In the recent Republican presidential debate, Vivek Ramaswamy, son of two Indian immigrants, revisited a proposal by then-presidential candidate Donald Trump that would end birthright citizenship to children of illegal immigrants who “broke the law.”
His Legal Premise Questioned
Host Ilia Calderón pressed Ramaswamy on “what legal premise” he would use for the family of illegal immigrants, where Ramaswamy firmly stated that birthright citizenship should be terminated for children of illegal immigrants.
Ramaswamy asserted that granting them citizenship is unjust since their parents “broke the law” to enter the country, echoing the voice of Donald Trump during his election campaign in 2015.
It Was Trump’s Idea
In 2015, Trump brought this idea to the forefront, and in 2018, he aimed to issue an executive order to halt automatic citizenship for children born in the U.S. to noncitizens, which never materialized.
Historically, legal scholars have leaned towards interpreting the 14th Amendment’s citizenship clause, “all persons born or naturalized in the United States and subject to the laws and jurisdiction thereof, are citizens,” as granting citizenship to individuals born on U.S. soil.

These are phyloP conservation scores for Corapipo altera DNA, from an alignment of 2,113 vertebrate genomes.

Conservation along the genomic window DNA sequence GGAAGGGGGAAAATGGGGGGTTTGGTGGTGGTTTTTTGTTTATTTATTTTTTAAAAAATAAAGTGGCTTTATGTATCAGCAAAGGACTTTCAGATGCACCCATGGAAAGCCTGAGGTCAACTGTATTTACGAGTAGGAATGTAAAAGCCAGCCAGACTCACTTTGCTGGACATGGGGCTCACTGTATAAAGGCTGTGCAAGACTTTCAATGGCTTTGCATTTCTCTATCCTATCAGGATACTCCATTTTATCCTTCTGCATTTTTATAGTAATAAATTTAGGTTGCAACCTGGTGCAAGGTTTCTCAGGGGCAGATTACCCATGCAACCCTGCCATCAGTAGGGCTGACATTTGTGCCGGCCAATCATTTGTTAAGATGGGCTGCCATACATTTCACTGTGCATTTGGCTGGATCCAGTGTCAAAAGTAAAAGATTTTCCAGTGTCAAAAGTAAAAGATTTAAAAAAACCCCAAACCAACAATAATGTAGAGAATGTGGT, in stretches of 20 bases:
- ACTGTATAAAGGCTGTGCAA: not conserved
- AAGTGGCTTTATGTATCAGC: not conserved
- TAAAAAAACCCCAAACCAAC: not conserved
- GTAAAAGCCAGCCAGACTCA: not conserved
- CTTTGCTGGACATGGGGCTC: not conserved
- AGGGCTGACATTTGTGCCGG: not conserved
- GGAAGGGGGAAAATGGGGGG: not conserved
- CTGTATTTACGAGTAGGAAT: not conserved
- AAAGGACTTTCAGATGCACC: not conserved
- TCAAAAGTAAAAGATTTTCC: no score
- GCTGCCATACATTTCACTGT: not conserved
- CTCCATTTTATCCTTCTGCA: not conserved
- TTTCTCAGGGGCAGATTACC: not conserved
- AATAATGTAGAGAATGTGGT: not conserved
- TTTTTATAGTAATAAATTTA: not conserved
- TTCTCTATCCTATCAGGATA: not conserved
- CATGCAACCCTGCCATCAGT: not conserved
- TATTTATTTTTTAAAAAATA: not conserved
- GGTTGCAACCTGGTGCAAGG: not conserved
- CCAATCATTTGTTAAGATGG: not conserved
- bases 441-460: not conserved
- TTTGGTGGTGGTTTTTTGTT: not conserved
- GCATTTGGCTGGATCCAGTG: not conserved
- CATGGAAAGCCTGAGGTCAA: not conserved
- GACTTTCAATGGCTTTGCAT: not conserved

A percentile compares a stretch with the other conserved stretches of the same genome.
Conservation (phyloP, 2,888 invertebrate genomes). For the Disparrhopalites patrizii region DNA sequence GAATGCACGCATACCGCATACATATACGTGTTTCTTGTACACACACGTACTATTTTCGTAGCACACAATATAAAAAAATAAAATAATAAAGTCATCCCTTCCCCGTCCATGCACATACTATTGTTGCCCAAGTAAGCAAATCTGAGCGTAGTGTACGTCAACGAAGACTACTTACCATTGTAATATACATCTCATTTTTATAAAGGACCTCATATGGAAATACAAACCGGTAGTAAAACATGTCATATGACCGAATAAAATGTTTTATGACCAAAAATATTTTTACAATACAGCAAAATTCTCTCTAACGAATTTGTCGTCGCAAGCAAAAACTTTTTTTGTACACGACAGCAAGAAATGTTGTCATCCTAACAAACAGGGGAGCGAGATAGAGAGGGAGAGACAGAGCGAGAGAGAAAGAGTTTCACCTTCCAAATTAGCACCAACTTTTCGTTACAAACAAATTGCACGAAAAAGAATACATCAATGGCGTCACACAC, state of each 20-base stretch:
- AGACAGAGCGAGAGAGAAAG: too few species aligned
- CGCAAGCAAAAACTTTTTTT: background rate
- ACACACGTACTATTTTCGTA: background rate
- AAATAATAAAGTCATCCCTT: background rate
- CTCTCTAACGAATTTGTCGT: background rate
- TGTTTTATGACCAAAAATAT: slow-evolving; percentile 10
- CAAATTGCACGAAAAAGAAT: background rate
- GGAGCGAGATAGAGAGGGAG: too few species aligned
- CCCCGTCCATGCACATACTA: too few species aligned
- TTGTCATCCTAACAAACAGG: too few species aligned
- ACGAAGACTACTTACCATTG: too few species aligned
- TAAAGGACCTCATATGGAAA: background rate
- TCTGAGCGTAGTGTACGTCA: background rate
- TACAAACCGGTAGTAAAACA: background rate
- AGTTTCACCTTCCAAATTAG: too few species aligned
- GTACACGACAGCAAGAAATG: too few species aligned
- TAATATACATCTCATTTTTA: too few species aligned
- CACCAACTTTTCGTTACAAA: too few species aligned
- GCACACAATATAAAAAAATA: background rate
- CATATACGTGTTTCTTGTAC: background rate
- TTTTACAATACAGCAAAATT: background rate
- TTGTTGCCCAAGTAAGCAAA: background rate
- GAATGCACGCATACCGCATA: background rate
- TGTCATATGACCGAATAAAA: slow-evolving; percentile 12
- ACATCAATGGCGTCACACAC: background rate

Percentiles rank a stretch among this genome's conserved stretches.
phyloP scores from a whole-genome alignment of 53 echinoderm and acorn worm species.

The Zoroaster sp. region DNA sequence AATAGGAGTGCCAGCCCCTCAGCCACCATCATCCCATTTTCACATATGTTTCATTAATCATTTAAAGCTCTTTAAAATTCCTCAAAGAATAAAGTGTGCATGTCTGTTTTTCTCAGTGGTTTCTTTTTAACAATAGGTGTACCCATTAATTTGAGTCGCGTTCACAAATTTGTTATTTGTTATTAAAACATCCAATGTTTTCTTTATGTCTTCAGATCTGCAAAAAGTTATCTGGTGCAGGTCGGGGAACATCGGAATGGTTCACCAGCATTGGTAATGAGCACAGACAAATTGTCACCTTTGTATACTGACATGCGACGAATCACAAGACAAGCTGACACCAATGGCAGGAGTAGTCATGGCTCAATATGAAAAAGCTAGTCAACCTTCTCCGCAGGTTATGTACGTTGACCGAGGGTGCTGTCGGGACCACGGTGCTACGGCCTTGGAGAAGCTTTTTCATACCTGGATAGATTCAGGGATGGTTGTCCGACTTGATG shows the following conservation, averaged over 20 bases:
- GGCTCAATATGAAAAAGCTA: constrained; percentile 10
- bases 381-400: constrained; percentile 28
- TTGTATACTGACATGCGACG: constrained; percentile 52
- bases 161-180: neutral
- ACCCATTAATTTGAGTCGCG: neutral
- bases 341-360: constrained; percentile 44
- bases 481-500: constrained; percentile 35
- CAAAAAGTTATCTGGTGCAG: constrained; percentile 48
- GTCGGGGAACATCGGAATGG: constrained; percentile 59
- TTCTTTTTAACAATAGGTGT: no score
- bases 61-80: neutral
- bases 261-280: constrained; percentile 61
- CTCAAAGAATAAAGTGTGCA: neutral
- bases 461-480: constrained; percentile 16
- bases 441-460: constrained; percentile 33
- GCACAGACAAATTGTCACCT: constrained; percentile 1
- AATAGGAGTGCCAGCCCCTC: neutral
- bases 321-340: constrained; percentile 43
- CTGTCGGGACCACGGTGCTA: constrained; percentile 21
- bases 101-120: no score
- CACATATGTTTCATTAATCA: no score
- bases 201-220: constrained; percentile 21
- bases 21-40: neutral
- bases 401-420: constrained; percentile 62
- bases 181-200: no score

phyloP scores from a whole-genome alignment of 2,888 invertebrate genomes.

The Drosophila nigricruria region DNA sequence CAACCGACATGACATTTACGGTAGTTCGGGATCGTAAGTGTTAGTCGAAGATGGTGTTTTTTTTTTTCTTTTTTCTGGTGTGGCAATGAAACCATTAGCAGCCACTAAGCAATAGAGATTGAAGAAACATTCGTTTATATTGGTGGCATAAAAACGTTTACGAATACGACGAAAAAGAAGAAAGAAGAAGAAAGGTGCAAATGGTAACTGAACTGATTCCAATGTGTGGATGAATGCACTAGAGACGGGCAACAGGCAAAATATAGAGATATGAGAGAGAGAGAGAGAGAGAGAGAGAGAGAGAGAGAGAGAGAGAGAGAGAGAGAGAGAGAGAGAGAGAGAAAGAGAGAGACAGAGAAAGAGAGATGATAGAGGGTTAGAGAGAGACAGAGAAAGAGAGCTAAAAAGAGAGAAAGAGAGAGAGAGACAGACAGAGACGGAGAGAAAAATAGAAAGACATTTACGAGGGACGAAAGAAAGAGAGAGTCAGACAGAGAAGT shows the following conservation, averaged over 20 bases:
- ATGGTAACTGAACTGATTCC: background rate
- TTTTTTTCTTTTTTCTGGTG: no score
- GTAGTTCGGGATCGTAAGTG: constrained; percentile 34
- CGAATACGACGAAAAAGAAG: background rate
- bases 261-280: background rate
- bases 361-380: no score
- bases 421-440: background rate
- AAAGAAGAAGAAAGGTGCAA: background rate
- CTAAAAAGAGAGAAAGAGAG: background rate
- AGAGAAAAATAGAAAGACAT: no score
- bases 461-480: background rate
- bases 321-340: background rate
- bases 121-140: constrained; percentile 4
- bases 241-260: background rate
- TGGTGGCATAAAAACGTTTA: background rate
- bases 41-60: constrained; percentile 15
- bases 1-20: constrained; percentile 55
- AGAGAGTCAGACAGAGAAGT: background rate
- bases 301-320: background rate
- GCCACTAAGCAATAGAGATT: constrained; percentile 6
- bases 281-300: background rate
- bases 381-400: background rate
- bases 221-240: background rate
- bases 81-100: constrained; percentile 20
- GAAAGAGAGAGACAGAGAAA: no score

“And Subject to the Jurisdiction Thereof”
The phrase “and subject to the jurisdiction thereof” has sparked debates, with some advocating for government discretion to restrict this right. However, there are some who disagree with the amendment completely.
“It Was Designed for Slavery”
During the debate, Sen. Tim Scott concurred with Ramaswamy, suggesting that “I think it’s simple that clearly it was designed for slavery, and not for illegal immigration.”
As the debate unfolded, immigration policies and border control emerged as central themes, with Scott arguing that Biden should be “on the southern border working to close our southern border.”
Candidates discussed the situation at the southern border, and Former Vice President Mike Pence replicated the Trump administration’s immigration policies, “we have to secure the southern border of the United States of America. I know how to do it, and we will do it again.”
High Crime Linked to Border Issues?
Several candidates proposed the idea that an increase in crime rates is due to the rise of illegal immigrants entering the country, “The second we stopped being a country of laws, we give up everything this country was founded on, so we have to secure the border,” argued Nikki Haley.
Failing to provide any evidence, Haley then linked the crime rate in Philadelphia to the “Sanctuary” state’s immigration laws, “You see what’s happening in Philadelphia right now. It’s got to stop.”
“Send the National Guard”
Candidate Chris Christie vowed to send the National Guard to protect the Southern border, “sign an executive order to send the National Guard to partner with Customs and Border Patrol to make sure that we stop the flow of fentanyl over the border.”
Featured Image Credit: Shutterstock / Juli Hansen